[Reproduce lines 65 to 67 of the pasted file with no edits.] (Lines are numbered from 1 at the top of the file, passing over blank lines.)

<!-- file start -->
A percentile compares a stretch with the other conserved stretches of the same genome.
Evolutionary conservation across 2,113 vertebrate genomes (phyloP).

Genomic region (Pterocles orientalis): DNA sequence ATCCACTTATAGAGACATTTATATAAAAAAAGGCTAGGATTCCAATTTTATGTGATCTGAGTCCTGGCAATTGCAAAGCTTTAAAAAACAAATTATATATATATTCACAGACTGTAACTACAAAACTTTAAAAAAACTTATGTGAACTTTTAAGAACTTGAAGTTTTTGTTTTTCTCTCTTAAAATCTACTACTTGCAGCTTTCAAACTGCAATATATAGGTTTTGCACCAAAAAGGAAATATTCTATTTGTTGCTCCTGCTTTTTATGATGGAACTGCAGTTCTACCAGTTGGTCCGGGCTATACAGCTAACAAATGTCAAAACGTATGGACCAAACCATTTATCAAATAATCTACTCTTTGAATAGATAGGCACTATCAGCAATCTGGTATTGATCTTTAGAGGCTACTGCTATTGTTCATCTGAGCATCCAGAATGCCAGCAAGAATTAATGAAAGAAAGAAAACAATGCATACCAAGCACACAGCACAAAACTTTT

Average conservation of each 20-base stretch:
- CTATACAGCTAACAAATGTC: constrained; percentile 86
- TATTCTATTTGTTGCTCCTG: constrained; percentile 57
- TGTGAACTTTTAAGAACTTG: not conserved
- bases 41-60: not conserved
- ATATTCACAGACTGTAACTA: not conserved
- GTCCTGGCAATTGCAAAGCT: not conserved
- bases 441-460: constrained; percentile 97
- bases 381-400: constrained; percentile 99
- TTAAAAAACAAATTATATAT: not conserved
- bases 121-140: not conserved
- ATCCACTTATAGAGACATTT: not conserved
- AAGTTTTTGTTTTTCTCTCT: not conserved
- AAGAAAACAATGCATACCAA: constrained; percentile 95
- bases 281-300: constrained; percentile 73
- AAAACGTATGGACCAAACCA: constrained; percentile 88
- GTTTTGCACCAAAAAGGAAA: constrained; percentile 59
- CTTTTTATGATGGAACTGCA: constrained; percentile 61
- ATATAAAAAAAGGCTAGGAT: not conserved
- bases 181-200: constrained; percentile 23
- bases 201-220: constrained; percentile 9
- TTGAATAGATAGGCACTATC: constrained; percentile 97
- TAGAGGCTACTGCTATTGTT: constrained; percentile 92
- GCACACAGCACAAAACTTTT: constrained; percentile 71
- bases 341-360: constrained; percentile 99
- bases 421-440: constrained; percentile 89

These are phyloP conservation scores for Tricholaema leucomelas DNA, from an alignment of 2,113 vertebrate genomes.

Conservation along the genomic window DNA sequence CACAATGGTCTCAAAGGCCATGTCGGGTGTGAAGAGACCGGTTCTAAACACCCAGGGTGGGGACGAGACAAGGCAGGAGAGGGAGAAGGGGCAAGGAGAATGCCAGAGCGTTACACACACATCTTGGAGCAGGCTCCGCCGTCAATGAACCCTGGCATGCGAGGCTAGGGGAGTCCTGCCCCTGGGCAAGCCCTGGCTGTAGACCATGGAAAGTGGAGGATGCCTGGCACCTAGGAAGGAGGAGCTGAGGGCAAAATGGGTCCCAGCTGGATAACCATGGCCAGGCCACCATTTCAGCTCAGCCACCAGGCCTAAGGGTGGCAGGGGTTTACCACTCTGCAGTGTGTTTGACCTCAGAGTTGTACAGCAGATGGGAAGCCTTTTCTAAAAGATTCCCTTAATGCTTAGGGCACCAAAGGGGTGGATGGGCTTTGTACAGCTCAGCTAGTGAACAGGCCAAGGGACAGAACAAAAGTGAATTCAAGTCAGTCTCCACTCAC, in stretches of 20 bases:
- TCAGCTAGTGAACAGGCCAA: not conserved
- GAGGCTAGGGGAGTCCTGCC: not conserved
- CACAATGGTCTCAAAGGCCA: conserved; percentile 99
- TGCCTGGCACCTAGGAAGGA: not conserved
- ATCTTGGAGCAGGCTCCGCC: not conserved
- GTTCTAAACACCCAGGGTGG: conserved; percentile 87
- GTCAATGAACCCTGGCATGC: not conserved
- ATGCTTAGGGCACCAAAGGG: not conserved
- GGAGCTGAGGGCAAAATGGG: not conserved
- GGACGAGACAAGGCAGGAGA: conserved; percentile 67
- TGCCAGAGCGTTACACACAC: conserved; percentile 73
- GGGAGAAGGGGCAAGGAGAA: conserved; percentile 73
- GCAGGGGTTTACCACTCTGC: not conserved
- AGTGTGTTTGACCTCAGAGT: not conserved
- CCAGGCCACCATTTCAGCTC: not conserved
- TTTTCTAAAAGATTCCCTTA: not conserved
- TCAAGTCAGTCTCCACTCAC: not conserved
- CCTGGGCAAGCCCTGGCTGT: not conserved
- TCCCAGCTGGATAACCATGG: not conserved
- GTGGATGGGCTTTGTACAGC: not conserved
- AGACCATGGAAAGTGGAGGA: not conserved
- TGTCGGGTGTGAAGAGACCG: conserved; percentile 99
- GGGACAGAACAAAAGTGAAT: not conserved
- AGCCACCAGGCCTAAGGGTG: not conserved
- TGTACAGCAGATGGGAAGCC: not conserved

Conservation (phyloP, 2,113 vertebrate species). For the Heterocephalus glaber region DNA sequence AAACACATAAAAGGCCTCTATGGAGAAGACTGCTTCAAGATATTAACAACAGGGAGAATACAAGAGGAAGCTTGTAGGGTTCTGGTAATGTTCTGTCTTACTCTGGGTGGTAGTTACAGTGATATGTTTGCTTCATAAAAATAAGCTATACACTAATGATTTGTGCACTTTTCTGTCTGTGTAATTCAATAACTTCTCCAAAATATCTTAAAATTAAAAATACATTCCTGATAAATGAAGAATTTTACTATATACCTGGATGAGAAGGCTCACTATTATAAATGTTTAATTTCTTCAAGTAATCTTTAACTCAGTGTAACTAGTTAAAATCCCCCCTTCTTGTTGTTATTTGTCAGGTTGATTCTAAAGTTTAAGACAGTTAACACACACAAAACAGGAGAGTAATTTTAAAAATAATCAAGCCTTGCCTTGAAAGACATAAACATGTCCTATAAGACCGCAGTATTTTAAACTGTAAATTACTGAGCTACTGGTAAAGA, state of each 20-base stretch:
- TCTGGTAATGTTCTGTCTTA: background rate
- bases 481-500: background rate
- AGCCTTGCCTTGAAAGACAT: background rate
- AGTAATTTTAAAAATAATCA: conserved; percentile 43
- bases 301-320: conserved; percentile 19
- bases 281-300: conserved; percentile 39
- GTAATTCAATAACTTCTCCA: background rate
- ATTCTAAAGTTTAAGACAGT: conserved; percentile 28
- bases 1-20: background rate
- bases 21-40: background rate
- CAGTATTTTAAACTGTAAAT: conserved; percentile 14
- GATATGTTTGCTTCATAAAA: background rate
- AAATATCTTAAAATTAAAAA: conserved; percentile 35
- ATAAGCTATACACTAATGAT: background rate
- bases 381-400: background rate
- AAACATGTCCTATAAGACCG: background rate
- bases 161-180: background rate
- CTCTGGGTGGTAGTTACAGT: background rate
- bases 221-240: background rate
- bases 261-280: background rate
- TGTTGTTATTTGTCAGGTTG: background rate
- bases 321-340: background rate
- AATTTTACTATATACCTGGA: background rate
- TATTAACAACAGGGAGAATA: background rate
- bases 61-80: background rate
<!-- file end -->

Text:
- ATTCTAAAGTTTAAGACAGT: conserved; percentile 28
- bases 1-20: background rate
- bases 21-40: background rate